Differences Between Green Peas & Split Peas

Updated April 17, 2017

Pisum sativum is the scientific name for the common garden pea, a popular food in many different parts of the world. Depending on the manner used to prepare the vegetable, these peas are called "green peas" or alternately "split peas." What differentiates these peas is how they are processed and used in cooking. While they may have different culinary uses, green peas and split peas are essentially the same plant.

Green Peas

"Green pea" is the term used to describe the standard Pisum sativum plant. These peas are also called garden peas or English peas and have been grown in Britain for about 12,000 years. The seed pods can be eaten whole or shelled. When the pea is shelled, the seed pods are discarded and the seed is boiled, steamed or mashed before being eaten. Modern food processing techniques also use canning and flash-freezing to store green peas and keep them fresh.

Green Pea Dishes

Traditional green peas can be eaten raw from the pod, but often they are cooked and added to dishes such as stir-fry, pasta salads or used as garnishes. Mushy peas are an English dish that includes boiled peas, cream and butter. The ingredients are blended to create a mashed dish of a lumpy consistency. Mushy peas traditionally accompany fish dishes such as fried cod or salmon.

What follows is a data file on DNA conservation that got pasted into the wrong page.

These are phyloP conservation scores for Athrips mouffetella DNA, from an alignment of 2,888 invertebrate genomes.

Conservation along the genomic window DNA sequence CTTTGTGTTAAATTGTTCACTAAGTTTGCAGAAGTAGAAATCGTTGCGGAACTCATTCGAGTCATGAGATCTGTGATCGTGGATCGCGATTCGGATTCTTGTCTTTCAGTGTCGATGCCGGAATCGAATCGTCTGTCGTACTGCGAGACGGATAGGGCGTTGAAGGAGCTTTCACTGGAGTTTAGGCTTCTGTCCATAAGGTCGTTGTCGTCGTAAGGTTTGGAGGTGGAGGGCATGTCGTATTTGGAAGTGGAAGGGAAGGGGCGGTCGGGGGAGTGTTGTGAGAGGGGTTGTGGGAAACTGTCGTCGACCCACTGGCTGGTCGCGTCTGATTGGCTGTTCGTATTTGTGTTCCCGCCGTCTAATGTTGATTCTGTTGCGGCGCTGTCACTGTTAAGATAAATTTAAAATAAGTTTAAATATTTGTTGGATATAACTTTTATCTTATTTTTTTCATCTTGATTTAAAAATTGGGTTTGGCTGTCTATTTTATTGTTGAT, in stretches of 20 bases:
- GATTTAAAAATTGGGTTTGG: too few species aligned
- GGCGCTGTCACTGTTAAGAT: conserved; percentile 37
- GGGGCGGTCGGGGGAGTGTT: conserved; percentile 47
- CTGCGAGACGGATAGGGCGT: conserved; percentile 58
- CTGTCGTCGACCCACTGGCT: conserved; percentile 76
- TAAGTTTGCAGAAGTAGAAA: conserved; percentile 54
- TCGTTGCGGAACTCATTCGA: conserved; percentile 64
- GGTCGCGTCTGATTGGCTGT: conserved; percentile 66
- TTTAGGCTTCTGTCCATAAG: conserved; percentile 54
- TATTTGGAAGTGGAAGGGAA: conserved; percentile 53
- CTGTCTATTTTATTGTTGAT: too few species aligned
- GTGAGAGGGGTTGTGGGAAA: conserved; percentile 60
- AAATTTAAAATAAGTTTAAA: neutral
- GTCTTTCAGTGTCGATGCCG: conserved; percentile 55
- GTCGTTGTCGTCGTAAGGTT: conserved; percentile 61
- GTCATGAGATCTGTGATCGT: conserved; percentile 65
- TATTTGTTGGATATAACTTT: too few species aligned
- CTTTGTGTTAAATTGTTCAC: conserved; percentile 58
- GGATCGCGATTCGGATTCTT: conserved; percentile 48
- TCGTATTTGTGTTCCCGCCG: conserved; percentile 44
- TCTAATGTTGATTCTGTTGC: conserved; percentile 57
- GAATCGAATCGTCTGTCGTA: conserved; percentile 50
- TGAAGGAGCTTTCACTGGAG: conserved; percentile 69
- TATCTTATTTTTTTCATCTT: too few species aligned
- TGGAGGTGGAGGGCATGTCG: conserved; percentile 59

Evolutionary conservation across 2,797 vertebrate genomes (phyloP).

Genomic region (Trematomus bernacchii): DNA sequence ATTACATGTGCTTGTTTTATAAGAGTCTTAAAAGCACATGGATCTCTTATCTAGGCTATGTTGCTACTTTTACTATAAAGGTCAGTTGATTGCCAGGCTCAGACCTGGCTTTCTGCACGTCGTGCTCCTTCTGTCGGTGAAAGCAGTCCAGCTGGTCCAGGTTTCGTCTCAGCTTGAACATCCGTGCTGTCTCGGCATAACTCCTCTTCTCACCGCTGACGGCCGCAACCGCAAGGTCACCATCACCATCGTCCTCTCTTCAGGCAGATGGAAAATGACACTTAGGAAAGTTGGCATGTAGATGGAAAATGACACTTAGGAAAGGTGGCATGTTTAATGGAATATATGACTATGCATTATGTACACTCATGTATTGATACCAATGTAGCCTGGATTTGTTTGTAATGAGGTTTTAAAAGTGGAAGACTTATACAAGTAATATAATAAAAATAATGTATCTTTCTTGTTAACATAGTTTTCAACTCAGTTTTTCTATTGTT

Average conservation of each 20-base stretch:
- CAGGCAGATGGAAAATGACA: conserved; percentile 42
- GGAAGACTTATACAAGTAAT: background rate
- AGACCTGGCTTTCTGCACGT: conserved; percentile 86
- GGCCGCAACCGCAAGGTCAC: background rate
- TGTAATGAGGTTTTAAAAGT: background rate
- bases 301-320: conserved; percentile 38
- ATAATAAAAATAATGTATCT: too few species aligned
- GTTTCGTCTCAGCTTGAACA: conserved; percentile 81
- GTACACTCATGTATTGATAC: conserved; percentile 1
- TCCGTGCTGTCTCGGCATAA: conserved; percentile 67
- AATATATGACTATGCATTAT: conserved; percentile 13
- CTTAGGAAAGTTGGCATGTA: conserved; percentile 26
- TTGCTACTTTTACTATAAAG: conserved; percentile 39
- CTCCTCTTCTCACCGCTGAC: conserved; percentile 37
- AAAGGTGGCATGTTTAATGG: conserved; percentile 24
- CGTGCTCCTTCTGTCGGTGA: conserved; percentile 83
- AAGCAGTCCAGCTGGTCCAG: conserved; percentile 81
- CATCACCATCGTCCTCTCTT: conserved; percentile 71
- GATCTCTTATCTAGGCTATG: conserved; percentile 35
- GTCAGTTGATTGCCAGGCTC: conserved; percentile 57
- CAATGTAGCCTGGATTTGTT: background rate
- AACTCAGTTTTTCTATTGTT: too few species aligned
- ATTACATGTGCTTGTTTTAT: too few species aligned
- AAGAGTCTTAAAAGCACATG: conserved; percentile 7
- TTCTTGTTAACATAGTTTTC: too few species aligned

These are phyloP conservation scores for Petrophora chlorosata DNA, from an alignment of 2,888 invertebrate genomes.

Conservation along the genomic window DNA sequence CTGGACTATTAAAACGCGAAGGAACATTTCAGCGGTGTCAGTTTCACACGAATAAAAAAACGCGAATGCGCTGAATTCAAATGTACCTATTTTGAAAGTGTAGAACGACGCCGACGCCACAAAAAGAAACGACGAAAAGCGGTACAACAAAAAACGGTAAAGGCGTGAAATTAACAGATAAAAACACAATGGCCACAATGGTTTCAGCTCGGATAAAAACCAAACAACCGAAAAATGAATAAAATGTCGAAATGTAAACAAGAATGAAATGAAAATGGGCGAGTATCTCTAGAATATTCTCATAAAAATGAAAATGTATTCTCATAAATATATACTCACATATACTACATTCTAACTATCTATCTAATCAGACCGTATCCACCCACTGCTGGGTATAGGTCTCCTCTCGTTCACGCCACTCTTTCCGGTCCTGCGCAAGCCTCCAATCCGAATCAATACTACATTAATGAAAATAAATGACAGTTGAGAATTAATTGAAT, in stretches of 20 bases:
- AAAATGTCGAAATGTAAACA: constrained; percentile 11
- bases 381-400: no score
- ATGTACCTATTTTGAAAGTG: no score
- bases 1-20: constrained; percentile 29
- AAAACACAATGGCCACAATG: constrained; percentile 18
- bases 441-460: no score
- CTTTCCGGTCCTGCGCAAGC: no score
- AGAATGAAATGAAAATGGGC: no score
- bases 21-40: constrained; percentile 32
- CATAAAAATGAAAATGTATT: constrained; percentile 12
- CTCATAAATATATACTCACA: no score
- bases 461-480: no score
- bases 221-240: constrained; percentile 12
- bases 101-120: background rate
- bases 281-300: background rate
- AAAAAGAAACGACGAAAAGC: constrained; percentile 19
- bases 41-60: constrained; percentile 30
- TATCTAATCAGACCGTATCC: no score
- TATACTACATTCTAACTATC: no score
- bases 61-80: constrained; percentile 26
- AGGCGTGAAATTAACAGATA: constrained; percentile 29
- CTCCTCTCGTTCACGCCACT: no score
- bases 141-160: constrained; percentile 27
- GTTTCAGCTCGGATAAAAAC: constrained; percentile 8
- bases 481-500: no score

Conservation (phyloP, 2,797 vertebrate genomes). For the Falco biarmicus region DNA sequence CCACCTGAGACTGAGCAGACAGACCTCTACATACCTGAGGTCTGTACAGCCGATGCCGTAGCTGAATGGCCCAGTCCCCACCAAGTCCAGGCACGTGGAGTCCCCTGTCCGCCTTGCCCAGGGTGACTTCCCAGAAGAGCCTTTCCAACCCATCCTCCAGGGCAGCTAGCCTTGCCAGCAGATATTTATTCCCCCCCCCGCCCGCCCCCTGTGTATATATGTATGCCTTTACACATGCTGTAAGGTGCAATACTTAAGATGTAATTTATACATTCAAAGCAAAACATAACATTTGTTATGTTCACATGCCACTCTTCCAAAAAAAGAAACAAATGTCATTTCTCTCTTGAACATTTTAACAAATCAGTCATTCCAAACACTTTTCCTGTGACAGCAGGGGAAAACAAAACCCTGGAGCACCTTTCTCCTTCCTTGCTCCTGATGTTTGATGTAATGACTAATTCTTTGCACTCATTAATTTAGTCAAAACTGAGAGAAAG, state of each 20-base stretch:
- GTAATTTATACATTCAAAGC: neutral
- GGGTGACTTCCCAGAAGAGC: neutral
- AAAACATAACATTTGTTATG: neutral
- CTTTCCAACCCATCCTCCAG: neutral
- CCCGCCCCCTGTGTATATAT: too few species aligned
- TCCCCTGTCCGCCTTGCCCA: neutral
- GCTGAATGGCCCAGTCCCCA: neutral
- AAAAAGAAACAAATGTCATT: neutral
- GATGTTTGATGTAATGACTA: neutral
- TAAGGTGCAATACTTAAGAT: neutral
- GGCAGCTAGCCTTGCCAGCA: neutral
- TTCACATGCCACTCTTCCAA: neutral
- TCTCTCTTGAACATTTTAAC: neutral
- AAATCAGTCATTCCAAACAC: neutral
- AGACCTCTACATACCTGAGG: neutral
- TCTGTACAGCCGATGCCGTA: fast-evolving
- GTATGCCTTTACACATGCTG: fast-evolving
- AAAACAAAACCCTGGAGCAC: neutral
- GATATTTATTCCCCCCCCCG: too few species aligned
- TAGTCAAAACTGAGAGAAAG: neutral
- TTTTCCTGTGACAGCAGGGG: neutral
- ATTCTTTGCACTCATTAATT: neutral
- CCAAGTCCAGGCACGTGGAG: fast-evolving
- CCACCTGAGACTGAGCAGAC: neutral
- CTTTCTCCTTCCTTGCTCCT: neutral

Split Peas

Split peas are the peeled and split seeds of the Pisum sativum plant. This type of pea preparation originated in India and included the yellow and green varieties of Pisum sativum. After harvesting, the seeds are dried, and the thin is skin removed. The natural split in the seed, called the cotyledon, is then separated leaving the pea "split." Peas are processed this way so they cook faster.

Split Pea Dishes

Split peas are commonly used in split pea soup. This English soup includes ham, carrots, onion and various vegetables. The split peas give the dish a thick texture and filling consistency. Some Greek recipes for fava bean dip also call for yellow split peas mixed with lemon juice, olive oil and pepper. This dip is commonly eaten with vegetable crudities, crackers or pita chips.

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About the Author

Rachel Watkins has been writing for magazines and blogs since 2006. Her professional experience includes working in college admissions and academic planning. Watkins also covered environmental issues for the About My Planet blog network. She received her bachelor's degree in English literature and philosophy from Washington College in Maryland.